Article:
Profound UI’s Rich New Language Options
November 5, 2013 Alex Woodie
Multinational companies that need their IBM i applications to support users in multiple languages may fine the latest Web enablement software from Profound Logic to their liking. With Profound UI version 4.7, which debuted last week, Profound is including a new translation database that makes it easier to support multiple languages in the same application. A new code editor and the capability to persist grid changes from session to session round out the release.
With around 200 paying Profound UI customers and about 500 installations around the world, Profound Logic’s developers are keeping busy with fixes, updates, and change requests to the software. According to Profound Logic CEO Alex Roytman, the version 4.7 release includes about 200 enhancements, which is a lot for a dot release (apparently it has some big plans for 5.0, expected next year).
Much of the development work in 4.7 went into the multi-language capabilities, Roytman said. There are several related features that will help customers support multiple languages. The first is the new translation database that ships with Profound UI 4.7.
As Roytman explains, the new translation database makes it easier for developers to change languages used to display the hard-coded parts of an application, such as field names and error messages. It’s up to the users to populate the translation database with the phrases that will be used, such as “good morning” or “does not compute.” Once those phrases in various languages are added to the database, Profound UI’s visual design tool makes it easy to switch between the different translations, depending on the language of the user.
“As you’re creating a label or a grid with headings in the visual design tool, instead of typing those headings out in just one language, you’re tying them to this translation database,” Roytman says. “So when you’re designing those, you can actually switch languages. You can say, well right now I want to see everything in English. But those labels are not really in English. They’re really tied to a translation database. So you can switch things to Spanish, and right in the design tool you see everything previewed in Spanish.”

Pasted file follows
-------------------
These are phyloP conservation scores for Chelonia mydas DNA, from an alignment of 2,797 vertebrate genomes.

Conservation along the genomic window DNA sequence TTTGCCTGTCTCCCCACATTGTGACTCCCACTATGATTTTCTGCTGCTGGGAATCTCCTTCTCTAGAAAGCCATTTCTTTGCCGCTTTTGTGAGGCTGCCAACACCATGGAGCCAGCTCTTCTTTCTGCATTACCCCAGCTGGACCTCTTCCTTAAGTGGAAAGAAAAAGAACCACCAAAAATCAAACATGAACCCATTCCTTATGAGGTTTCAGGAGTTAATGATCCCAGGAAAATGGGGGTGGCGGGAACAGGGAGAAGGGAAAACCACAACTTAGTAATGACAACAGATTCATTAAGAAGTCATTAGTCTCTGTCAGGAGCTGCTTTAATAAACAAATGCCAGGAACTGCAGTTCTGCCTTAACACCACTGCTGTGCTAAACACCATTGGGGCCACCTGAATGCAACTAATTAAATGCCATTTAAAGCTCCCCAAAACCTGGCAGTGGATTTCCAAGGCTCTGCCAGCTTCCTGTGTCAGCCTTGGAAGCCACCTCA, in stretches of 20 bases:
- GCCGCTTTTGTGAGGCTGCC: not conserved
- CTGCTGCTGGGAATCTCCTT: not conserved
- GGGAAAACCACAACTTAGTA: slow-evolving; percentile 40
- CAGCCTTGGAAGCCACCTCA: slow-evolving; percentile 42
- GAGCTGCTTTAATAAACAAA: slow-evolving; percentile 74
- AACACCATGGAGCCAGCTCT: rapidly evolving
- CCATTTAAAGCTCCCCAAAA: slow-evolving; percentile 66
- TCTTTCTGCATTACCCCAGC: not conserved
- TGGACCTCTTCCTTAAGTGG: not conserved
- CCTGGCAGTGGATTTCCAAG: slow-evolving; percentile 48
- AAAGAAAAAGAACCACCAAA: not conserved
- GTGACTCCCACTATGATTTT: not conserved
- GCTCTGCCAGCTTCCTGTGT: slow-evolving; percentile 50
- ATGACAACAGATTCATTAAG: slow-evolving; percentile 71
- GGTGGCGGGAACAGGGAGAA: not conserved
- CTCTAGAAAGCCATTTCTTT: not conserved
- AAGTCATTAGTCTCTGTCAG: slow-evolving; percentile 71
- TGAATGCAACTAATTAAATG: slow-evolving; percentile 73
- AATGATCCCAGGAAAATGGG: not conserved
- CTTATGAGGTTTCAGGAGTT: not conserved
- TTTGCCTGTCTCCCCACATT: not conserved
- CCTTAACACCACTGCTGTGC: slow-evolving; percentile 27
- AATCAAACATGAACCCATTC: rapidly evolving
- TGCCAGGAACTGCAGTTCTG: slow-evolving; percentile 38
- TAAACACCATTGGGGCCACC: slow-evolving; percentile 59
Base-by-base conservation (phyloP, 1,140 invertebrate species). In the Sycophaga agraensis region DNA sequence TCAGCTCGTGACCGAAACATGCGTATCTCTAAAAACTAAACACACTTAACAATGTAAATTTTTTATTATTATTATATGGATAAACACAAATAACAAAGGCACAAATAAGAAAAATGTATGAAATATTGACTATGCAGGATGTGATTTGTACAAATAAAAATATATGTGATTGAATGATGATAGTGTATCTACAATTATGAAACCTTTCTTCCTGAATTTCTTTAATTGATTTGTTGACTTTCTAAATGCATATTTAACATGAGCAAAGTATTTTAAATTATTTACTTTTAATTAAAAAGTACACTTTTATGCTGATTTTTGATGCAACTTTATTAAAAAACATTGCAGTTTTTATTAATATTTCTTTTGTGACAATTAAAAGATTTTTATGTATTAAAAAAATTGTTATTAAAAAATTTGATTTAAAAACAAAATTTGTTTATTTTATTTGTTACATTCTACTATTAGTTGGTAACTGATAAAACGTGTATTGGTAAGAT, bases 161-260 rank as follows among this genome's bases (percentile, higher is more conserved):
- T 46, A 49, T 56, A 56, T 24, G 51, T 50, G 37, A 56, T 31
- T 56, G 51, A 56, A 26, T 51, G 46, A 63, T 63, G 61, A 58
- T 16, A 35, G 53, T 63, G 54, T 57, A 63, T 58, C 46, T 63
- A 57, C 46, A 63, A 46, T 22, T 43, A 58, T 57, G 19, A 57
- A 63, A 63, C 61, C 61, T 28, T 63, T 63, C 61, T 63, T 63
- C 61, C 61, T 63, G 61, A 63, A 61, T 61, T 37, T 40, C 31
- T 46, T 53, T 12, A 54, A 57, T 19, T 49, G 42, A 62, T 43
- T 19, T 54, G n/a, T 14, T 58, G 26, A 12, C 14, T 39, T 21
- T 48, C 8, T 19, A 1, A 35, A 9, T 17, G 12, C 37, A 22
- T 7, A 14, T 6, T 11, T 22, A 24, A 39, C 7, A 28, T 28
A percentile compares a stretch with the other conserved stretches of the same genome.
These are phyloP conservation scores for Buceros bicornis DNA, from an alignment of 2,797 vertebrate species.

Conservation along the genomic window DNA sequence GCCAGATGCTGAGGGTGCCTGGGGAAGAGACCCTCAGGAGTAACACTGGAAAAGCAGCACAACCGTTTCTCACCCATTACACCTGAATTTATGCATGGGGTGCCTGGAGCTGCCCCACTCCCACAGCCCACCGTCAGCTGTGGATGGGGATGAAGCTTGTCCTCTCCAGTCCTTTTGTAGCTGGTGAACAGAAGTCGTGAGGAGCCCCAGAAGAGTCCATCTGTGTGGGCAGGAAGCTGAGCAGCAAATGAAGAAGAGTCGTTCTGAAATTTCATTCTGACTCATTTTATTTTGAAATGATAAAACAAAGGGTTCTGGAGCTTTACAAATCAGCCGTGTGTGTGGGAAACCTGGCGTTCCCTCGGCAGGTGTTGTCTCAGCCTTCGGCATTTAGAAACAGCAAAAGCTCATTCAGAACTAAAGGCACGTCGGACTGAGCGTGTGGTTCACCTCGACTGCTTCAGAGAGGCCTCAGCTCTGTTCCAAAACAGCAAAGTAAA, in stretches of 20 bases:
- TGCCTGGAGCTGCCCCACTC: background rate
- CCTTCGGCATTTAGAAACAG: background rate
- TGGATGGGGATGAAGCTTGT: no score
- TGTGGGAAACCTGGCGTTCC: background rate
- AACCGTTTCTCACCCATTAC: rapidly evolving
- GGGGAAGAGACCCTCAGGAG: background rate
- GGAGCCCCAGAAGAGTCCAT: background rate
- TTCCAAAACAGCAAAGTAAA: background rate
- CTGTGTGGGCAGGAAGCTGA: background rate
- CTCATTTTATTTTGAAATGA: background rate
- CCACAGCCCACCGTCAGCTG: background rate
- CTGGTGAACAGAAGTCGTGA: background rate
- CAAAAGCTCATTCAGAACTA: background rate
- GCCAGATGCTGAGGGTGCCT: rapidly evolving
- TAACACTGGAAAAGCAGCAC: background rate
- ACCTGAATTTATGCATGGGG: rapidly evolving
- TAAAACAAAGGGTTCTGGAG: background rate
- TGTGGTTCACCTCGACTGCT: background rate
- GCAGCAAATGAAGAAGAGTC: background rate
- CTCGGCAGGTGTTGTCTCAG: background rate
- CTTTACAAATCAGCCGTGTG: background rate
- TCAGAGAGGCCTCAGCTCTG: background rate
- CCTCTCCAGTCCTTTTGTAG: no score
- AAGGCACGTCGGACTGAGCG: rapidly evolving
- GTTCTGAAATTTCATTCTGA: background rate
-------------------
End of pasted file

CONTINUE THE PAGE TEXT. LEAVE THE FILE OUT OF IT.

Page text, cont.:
Another new feature that’s related to the translation database is a utility that finds those hard-coded phrases in an application that need to be translated. Developers can run a command that identifies the places in the display file source where those phrases are hard-coded, and then run another command to replace that text with a reference to the phrase ID in the translation database. In effect, Profound has virtualized the hard-coded text of an application, enabling users to easily swap in new languages as needed.
This approach automates much of the work of preparing an application for multi-language capabilities and actually delivering that application, Roytman says. “We’ve supported the concept of message files and database-driven fields, but that requires a more manual system and there wasn’t a concept of translation,” he says. “This feature is more specifically for translating constants, and the environment is aware of what is more or less a constant, versus what is data.”
Profound has also done the work of translating some the constant strings that appear in Profound UI applications, such as instructions, error codes, validation messages, and widget text into about a dozen languages, including English, French, German, Spanish, Italian, Hebrew, and several others. Developers can also add their own translation files if their language is not supported.
The multi-language capabilities will be a boon to Profound’s multi-national customers, Roytman says. “We’ve had customers in different parts so the world. We’ve supported double byte [character sets] and all of that all along,” he says. “Now we have customers that are more sophisticated. Not only do they need to create applications in their own language, but they’re creating applications that they’re going to then serve to different sets or groups of customers, and they’re going to be in different languages.”
The final enhancement in Profound UI 4.7 is support for persistency in grid layout changes. For some time, Profound UI’s widgets have allowed users to sort columns by clicking on a heading–an action that many users have come to expect in this Web 2.0 world.
“But as soon as you left it and came back later, it was back to its default list, default sorting. There was no easy way to save that or persist that from one session to another,” Roytman says. “Now we have the capability to persist those. So if someone had rearranged everything and had it the way they like to see it, when they come back later, it sticks around.”